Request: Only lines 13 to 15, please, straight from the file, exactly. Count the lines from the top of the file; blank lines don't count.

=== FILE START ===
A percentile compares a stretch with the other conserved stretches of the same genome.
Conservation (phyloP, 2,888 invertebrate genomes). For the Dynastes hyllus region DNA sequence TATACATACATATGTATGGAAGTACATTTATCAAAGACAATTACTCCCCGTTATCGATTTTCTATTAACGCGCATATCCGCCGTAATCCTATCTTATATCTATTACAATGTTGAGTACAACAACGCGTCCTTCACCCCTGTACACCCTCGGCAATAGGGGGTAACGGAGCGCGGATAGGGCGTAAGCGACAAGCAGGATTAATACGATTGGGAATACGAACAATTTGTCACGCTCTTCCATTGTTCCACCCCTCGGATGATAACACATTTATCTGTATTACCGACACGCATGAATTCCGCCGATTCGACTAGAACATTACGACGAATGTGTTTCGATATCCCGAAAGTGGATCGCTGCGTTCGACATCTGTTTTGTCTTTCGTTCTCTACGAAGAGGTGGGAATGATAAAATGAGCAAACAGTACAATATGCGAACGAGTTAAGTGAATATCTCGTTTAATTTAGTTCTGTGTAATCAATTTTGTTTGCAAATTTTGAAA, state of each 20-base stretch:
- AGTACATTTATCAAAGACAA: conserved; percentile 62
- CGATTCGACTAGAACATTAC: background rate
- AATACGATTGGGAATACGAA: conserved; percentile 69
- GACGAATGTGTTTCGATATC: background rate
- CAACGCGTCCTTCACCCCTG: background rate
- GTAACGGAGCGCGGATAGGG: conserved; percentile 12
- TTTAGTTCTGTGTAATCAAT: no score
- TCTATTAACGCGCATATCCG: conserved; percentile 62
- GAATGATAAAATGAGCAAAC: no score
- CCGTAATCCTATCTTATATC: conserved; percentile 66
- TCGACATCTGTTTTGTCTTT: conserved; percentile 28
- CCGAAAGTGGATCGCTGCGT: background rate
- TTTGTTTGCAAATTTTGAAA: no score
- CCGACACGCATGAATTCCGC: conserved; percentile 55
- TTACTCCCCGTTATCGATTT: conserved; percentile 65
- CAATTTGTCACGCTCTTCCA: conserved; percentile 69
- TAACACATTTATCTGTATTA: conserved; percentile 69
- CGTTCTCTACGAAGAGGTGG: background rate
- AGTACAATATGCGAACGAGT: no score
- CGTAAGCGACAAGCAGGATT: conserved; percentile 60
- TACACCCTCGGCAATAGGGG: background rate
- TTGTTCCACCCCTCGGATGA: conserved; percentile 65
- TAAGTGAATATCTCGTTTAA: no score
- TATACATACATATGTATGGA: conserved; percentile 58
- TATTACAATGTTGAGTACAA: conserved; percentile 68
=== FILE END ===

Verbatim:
- TCGACATCTGTTTTGTCTTT: conserved; percentile 28
- CCGAAAGTGGATCGCTGCGT: background rate
- TTTGTTTGCAAATTTTGAAA: no score